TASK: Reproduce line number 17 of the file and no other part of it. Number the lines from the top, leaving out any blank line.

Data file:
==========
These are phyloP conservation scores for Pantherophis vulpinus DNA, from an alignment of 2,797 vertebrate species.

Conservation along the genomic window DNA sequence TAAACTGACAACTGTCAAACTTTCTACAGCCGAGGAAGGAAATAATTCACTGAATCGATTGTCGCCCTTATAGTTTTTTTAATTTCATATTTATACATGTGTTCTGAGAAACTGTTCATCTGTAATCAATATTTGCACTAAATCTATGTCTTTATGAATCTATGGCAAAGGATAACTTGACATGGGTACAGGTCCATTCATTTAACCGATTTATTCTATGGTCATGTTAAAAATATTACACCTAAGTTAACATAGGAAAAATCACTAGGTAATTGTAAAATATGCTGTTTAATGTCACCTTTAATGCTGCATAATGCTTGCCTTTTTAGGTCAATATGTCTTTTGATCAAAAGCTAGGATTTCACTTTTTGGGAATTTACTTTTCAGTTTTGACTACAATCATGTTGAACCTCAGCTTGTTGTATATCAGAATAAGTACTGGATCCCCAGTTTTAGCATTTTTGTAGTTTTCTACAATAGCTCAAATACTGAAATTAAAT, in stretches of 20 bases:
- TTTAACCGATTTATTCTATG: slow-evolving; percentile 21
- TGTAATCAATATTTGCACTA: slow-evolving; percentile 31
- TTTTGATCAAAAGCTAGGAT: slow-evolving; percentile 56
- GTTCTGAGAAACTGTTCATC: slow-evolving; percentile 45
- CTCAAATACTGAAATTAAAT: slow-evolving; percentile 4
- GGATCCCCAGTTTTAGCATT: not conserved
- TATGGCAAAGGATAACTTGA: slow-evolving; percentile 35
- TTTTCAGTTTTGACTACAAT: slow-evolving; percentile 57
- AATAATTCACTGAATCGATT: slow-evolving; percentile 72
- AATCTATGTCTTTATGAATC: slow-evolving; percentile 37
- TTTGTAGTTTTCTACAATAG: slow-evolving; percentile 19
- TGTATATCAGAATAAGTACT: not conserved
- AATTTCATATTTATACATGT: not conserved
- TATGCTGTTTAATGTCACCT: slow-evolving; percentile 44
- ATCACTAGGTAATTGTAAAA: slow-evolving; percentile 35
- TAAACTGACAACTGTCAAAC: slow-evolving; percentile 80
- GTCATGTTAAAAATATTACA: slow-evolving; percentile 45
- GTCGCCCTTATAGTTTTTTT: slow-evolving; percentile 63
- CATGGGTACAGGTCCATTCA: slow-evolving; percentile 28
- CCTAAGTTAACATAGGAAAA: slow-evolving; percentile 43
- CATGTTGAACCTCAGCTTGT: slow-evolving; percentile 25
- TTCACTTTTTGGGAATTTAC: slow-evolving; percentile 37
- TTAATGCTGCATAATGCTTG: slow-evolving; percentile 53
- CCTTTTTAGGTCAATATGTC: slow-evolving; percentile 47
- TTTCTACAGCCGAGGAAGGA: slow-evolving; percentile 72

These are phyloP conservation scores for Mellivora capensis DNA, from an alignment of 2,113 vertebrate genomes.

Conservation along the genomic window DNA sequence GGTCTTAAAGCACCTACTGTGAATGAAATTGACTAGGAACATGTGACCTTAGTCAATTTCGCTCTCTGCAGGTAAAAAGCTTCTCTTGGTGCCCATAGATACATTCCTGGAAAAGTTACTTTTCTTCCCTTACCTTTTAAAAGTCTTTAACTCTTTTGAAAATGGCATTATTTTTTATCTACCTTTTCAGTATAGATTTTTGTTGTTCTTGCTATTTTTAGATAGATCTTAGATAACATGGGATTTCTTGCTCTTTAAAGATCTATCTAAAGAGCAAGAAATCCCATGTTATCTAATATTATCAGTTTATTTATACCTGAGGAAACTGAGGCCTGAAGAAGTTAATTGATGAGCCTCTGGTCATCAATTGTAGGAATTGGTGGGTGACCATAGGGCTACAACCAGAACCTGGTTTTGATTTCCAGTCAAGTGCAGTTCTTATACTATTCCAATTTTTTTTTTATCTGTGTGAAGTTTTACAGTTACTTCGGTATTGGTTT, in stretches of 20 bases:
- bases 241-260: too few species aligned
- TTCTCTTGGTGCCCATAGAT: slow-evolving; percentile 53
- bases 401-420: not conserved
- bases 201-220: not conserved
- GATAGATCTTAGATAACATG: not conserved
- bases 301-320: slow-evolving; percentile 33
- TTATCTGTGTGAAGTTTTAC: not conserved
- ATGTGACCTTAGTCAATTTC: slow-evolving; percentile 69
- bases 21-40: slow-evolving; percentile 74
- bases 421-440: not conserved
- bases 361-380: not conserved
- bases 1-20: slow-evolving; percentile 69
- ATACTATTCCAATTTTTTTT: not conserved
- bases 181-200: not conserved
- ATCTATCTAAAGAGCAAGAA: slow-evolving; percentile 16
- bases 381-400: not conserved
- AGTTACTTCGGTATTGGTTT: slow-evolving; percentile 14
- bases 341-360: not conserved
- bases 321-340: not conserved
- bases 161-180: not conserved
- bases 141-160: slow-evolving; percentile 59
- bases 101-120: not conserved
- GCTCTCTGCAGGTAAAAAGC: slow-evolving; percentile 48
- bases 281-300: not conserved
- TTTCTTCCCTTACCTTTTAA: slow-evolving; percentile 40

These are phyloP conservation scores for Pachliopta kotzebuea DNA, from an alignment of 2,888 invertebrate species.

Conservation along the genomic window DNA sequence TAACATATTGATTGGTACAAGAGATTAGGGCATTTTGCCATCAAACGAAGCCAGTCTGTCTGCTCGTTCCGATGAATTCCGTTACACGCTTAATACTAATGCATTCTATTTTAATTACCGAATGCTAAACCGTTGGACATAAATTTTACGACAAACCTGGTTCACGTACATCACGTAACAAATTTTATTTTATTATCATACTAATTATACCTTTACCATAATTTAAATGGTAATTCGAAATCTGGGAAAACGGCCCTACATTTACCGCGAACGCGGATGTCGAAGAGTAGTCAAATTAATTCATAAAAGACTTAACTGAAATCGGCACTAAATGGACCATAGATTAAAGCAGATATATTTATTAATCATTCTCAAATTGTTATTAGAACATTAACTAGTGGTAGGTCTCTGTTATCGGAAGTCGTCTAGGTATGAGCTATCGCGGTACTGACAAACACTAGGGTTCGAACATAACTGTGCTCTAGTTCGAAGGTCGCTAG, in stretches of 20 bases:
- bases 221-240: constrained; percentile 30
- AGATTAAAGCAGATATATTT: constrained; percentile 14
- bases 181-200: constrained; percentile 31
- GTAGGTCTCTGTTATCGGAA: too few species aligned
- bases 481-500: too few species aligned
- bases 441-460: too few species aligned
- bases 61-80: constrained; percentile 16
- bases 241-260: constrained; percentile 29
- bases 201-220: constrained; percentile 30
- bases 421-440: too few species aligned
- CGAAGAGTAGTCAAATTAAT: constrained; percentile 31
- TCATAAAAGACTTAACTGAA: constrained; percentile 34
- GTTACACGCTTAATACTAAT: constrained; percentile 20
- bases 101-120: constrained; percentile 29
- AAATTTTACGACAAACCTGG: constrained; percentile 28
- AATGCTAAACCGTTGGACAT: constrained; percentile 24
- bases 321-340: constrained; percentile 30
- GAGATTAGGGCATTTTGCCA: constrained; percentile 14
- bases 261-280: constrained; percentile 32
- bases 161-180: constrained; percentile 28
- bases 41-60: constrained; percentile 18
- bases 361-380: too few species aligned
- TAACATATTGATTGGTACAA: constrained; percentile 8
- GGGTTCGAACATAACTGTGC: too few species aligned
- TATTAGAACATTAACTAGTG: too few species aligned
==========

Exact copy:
- ATCACTAGGTAATTGTAAAA: slow-evolving; percentile 35